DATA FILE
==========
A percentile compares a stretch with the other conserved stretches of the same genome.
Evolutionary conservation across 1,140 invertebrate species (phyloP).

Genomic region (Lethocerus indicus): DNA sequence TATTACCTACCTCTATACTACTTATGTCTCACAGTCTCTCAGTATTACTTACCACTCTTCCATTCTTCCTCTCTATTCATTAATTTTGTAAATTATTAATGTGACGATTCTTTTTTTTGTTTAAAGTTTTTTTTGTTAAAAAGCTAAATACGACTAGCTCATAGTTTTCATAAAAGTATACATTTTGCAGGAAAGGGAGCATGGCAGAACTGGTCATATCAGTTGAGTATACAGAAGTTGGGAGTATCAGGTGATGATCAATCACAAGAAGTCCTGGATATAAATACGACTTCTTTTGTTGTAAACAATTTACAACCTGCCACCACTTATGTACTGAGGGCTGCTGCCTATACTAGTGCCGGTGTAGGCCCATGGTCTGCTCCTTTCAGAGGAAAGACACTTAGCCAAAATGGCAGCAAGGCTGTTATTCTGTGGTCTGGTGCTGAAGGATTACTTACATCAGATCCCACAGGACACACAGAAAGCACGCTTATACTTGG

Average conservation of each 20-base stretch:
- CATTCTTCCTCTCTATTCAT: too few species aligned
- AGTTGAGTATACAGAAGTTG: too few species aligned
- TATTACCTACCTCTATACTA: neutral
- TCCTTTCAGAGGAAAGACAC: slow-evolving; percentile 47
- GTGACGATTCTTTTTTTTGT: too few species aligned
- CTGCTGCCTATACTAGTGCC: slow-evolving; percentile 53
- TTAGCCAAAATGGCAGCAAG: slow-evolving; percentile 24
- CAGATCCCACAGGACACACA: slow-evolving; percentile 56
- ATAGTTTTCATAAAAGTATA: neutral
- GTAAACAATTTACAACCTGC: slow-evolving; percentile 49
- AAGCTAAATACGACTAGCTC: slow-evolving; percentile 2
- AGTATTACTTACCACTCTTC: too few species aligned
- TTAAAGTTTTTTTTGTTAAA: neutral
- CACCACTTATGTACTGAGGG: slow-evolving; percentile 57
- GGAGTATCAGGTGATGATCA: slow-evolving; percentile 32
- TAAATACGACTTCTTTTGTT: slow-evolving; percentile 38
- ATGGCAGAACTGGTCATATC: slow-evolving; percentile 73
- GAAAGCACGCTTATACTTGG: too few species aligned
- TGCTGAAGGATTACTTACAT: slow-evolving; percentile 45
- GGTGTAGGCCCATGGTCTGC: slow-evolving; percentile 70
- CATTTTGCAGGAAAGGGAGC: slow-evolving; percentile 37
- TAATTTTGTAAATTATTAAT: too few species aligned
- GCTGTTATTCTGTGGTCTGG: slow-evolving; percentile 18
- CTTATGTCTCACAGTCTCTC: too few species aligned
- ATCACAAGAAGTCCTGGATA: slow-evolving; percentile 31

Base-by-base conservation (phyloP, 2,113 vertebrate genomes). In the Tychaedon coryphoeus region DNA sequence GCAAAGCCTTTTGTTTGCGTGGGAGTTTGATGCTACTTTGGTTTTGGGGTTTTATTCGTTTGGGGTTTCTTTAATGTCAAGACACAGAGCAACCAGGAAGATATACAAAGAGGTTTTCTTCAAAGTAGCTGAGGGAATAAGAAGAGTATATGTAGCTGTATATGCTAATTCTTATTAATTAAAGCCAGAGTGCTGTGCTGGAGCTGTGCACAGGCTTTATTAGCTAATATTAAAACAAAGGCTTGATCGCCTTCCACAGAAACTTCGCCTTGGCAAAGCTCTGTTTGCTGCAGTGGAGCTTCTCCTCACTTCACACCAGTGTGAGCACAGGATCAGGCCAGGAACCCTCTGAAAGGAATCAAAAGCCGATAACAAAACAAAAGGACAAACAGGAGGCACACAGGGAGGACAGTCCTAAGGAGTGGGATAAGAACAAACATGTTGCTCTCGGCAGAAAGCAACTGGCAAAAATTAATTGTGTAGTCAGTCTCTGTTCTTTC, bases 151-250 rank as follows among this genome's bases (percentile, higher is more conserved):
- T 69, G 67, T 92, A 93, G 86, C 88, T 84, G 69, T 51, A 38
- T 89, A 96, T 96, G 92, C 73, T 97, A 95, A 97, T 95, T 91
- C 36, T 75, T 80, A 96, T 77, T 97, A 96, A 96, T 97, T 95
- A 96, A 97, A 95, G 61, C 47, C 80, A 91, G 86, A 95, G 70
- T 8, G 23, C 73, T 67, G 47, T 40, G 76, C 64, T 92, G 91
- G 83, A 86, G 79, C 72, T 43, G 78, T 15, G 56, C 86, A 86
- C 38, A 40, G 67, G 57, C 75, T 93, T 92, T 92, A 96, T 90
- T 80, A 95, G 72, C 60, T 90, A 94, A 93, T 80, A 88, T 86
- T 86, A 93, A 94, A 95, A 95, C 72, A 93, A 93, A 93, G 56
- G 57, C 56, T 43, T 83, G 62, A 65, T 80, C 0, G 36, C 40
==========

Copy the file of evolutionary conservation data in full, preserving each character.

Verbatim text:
A percentile compares a stretch with the other conserved stretches of the same genome.
Evolutionary conservation across 1,140 invertebrate species (phyloP).

Genomic region (Lethocerus indicus): DNA sequence TATTACCTACCTCTATACTACTTATGTCTCACAGTCTCTCAGTATTACTTACCACTCTTCCATTCTTCCTCTCTATTCATTAATTTTGTAAATTATTAATGTGACGATTCTTTTTTTTGTTTAAAGTTTTTTTTGTTAAAAAGCTAAATACGACTAGCTCATAGTTTTCATAAAAGTATACATTTTGCAGGAAAGGGAGCATGGCAGAACTGGTCATATCAGTTGAGTATACAGAAGTTGGGAGTATCAGGTGATGATCAATCACAAGAAGTCCTGGATATAAATACGACTTCTTTTGTTGTAAACAATTTACAACCTGCCACCACTTATGTACTGAGGGCTGCTGCCTATACTAGTGCCGGTGTAGGCCCATGGTCTGCTCCTTTCAGAGGAAAGACACTTAGCCAAAATGGCAGCAAGGCTGTTATTCTGTGGTCTGGTGCTGAAGGATTACTTACATCAGATCCCACAGGACACACAGAAAGCACGCTTATACTTGG

Average conservation of each 20-base stretch:
- CATTCTTCCTCTCTATTCAT: too few species aligned
- AGTTGAGTATACAGAAGTTG: too few species aligned
- TATTACCTACCTCTATACTA: neutral
- TCCTTTCAGAGGAAAGACAC: slow-evolving; percentile 47
- GTGACGATTCTTTTTTTTGT: too few species aligned
- CTGCTGCCTATACTAGTGCC: slow-evolving; percentile 53
- TTAGCCAAAATGGCAGCAAG: slow-evolving; percentile 24
- CAGATCCCACAGGACACACA: slow-evolving; percentile 56
- ATAGTTTTCATAAAAGTATA: neutral
- GTAAACAATTTACAACCTGC: slow-evolving; percentile 49
- AAGCTAAATACGACTAGCTC: slow-evolving; percentile 2
- AGTATTACTTACCACTCTTC: too few species aligned
- TTAAAGTTTTTTTTGTTAAA: neutral
- CACCACTTATGTACTGAGGG: slow-evolving; percentile 57
- GGAGTATCAGGTGATGATCA: slow-evolving; percentile 32
- TAAATACGACTTCTTTTGTT: slow-evolving; percentile 38
- ATGGCAGAACTGGTCATATC: slow-evolving; percentile 73
- GAAAGCACGCTTATACTTGG: too few species aligned
- TGCTGAAGGATTACTTACAT: slow-evolving; percentile 45
- GGTGTAGGCCCATGGTCTGC: slow-evolving; percentile 70
- CATTTTGCAGGAAAGGGAGC: slow-evolving; percentile 37
- TAATTTTGTAAATTATTAAT: too few species aligned
- GCTGTTATTCTGTGGTCTGG: slow-evolving; percentile 18
- CTTATGTCTCACAGTCTCTC: too few species aligned
- ATCACAAGAAGTCCTGGATA: slow-evolving; percentile 31

Base-by-base conservation (phyloP, 2,113 vertebrate genomes). In the Tychaedon coryphoeus region DNA sequence GCAAAGCCTTTTGTTTGCGTGGGAGTTTGATGCTACTTTGGTTTTGGGGTTTTATTCGTTTGGGGTTTCTTTAATGTCAAGACACAGAGCAACCAGGAAGATATACAAAGAGGTTTTCTTCAAAGTAGCTGAGGGAATAAGAAGAGTATATGTAGCTGTATATGCTAATTCTTATTAATTAAAGCCAGAGTGCTGTGCTGGAGCTGTGCACAGGCTTTATTAGCTAATATTAAAACAAAGGCTTGATCGCCTTCCACAGAAACTTCGCCTTGGCAAAGCTCTGTTTGCTGCAGTGGAGCTTCTCCTCACTTCACACCAGTGTGAGCACAGGATCAGGCCAGGAACCCTCTGAAAGGAATCAAAAGCCGATAACAAAACAAAAGGACAAACAGGAGGCACACAGGGAGGACAGTCCTAAGGAGTGGGATAAGAACAAACATGTTGCTCTCGGCAGAAAGCAACTGGCAAAAATTAATTGTGTAGTCAGTCTCTGTTCTTTC, bases 151-250 rank as follows among this genome's bases (percentile, higher is more conserved):
- T 69, G 67, T 92, A 93, G 86, C 88, T 84, G 69, T 51, A 38
- T 89, A 96, T 96, G 92, C 73, T 97, A 95, A 97, T 95, T 91
- C 36, T 75, T 80, A 96, T 77, T 97, A 96, A 96, T 97, T 95
- A 96, A 97, A 95, G 61, C 47, C 80, A 91, G 86, A 95, G 70
- T 8, G 23, C 73, T 67, G 47, T 40, G 76, C 64, T 92, G 91
- G 83, A 86, G 79, C 72, T 43, G 78, T 15, G 56, C 86, A 86
- C 38, A 40, G 67, G 57, C 75, T 93, T 92, T 92, A 96, T 90
- T 80, A 95, G 72, C 60, T 90, A 94, A 93, T 80, A 88, T 86
- T 86, A 93, A 94, A 95, A 95, C 72, A 93, A 93, A 93, G 56
- G 57, C 56, T 43, T 83, G 62, A 65, T 80, C 0, G 36, C 40